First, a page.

- Regulations and measures for transportation and warehouse safety comprise delivery, storage and distribution of chemicals
- New global directive for transportation safety in deep sea tankers
- More than 150 transportation safety advisors worldwide
2020 GOALReduce transportation accidents
Our regulations and measures for transportation and warehouse safety comprise the delivery, storage and distribution of chemicals among BASF sites, suppliers and customers. Our global directives also set out consistent standards for the transportation and storage of chemical products in rented warehouse facilities.
We expanded our network for transportation, distribution and warehouse safety in 2011. For example, in North Africa, we conducted employee training, reviewed processes, and defined consistent requirements for our logistics companies. In 2011, we introduced a new global directive for the uniform assessment of transportation safety in deep sea tankers. At sites which have joined the BASF Group as a result of acquisitions, we reevaluated the transportation risks for selected critical products and improved their transport processes, making these safer.
If an incident occurs despite all of our preventive measures worldwide, we provide swift and specially coordinated assistance. Our transportation safety advisors are involved in these processes and procedures, and they subsequently evaluate all of the information. More than 150 employees are active around the world as trained transportation safety advisors. They collaborate within a global network, helping us to establish proper measures and to avoid incidents in the future.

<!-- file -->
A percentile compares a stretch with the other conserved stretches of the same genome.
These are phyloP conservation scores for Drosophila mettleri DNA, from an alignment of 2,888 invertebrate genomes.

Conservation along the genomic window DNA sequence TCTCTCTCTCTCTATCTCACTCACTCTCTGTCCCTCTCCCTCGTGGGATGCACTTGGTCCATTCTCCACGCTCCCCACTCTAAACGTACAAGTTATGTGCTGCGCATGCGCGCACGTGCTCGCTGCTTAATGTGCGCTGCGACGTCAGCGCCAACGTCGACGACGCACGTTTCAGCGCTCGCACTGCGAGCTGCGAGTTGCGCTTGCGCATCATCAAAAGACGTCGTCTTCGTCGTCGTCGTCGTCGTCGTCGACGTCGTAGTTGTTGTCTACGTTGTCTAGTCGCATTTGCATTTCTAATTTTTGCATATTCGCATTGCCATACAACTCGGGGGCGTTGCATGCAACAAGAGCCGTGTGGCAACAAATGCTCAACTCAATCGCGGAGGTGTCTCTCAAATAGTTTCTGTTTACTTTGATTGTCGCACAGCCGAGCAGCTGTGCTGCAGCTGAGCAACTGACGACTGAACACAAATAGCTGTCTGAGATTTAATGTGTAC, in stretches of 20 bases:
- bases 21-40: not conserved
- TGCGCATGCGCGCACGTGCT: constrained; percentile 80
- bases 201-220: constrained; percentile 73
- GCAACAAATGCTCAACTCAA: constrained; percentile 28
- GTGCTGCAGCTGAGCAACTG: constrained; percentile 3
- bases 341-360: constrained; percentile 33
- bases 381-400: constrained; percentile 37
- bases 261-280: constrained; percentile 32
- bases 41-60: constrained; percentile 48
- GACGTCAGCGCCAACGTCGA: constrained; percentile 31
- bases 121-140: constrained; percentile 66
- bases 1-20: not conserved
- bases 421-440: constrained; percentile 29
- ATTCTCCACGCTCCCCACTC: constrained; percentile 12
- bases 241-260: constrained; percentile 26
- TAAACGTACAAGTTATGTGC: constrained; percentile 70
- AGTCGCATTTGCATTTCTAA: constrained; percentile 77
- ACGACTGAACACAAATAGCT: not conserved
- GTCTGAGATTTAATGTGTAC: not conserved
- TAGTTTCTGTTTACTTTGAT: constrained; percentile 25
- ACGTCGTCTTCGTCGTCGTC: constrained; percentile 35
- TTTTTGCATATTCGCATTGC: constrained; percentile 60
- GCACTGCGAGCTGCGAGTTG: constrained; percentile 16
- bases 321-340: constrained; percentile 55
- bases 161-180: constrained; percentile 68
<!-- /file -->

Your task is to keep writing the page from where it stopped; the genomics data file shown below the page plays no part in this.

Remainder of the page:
Transportation accidents per 10,000 shipments
(reduction compared with baseline 2003: –68%)
Compared with baseline 2003, we have reduced the number of transportation accidents from 0.56 per 10,000 shipments to 0.18. This number is significantly reduced compared with the previous year (2010: 0.28). We have recorded and evaluated product spillages during transportation on a global level since 2011, continually optimizing our transport processes. In 2011, the number of product spillages amounted to 0.30 per 10,000 shipments.
We also assess our logistics suppliers with regard to safety and quality, and evaluated more than 500 companies worldwide in 2011. For these inspections, our experts use both our own methods as well as internationally approved analysis instruments, such as the European Safety Quality Assessment System. Based on the questionnaire revised by the European Chemical Industry Association (CEFIC) in 2011, we raised our requirements for safety and quality in our logistics partners even higher. If we determine that our standards are not being met, we discuss this with logistics companies in quality and safety briefings and ensure that the necessary measures for improvement are immediately introduced.
We are actively involved in external networks that quickly provide information and assistance in emergencies. These include the International Chemical Environmental (ICE) initiative and the German Transport Accident Information and Emergency Response System (TUIS), in which BASF plays a coordinating role. BASF provided assistance with TUIS in around 250 cases in 2011, including assistance to third parties. As a part of TUIS, BASF has started the implementation of a regional risk matrix in Asia, with which we define requirements for emergency response measures and accident information. In 2011, in order to further increase the quality of transportation accident assistance throughout Germany, we provided public fire departments with a training concept on handling dangerous goods. We plan to expand this training concept and introduce it in other countries.